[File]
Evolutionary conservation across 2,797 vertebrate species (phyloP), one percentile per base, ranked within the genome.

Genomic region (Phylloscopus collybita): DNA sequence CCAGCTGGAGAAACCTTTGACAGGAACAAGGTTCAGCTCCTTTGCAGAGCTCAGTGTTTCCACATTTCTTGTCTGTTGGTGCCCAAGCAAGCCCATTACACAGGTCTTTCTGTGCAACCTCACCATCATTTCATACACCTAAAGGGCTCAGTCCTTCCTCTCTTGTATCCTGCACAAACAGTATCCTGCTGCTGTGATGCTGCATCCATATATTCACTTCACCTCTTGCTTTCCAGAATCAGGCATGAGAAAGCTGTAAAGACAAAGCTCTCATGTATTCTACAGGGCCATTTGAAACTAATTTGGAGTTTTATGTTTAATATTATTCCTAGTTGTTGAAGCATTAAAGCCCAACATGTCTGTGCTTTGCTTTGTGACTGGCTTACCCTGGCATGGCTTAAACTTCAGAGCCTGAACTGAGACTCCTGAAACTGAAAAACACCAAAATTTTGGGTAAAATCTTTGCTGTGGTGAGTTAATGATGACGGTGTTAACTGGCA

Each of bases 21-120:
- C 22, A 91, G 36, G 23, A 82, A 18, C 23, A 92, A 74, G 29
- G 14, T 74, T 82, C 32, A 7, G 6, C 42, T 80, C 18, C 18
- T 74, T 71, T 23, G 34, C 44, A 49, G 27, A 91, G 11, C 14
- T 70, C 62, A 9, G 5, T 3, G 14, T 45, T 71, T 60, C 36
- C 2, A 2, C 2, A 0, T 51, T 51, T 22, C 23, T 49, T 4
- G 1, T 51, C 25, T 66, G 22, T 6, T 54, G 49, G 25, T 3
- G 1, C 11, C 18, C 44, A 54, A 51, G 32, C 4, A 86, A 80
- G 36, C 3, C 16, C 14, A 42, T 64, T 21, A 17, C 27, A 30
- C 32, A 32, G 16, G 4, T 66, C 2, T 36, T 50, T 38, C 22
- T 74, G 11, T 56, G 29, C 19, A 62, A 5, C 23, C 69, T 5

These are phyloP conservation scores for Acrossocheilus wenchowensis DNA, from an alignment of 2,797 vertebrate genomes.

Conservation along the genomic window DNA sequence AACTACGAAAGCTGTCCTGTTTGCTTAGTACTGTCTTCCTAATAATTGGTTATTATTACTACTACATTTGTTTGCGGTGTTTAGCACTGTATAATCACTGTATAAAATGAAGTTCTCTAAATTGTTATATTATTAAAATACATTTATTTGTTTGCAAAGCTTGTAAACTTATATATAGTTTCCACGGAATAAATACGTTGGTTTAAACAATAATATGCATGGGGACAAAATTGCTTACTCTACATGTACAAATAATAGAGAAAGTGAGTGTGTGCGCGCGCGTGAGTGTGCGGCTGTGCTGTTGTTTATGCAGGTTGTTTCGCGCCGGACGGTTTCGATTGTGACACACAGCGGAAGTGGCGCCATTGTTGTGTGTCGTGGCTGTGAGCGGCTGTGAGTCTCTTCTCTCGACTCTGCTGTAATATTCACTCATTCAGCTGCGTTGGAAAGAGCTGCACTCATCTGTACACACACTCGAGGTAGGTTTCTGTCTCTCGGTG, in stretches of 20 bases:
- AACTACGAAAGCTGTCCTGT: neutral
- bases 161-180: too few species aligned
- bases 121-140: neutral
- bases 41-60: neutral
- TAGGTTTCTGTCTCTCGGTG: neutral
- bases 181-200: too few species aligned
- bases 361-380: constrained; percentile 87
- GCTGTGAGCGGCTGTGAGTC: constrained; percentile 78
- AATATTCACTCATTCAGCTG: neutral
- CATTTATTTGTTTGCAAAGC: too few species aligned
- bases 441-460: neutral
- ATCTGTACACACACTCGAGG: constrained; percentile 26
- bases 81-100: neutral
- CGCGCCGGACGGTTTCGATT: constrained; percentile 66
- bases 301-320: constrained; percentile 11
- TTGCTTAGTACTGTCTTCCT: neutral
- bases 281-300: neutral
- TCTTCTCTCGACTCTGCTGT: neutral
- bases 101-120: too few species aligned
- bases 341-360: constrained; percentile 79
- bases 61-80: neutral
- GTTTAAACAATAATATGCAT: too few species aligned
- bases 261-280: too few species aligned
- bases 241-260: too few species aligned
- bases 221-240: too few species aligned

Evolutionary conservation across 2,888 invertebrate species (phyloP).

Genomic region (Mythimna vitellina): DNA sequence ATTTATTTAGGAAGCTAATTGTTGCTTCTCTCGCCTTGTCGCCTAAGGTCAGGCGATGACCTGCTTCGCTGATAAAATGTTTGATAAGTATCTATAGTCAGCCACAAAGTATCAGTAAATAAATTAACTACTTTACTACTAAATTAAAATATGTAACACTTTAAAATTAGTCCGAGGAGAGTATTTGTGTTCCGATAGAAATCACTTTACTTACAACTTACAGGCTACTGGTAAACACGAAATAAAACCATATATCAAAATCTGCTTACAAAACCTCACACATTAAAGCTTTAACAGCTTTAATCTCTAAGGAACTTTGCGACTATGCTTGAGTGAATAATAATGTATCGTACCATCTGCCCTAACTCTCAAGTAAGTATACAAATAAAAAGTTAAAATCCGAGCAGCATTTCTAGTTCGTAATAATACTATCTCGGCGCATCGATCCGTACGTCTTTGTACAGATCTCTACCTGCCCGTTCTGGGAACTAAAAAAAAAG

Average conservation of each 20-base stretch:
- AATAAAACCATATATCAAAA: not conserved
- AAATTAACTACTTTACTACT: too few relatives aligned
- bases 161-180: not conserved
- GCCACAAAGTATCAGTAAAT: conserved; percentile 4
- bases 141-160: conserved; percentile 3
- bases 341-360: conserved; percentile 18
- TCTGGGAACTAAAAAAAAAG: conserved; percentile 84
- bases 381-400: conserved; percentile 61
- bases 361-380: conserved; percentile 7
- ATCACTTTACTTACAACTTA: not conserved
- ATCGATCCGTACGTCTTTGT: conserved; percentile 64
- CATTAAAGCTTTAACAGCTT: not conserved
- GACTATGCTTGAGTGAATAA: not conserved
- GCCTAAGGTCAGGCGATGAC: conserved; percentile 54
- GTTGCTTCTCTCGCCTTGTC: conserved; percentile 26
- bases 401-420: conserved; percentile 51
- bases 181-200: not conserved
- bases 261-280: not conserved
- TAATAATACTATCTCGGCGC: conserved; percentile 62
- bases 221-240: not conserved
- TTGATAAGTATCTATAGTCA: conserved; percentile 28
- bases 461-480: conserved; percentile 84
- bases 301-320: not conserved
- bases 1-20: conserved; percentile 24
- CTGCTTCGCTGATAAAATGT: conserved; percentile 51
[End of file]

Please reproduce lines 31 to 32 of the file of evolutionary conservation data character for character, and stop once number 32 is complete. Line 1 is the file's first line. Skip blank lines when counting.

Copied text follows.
- TTGCTTAGTACTGTCTTCCT: neutral
- bases 281-300: neutral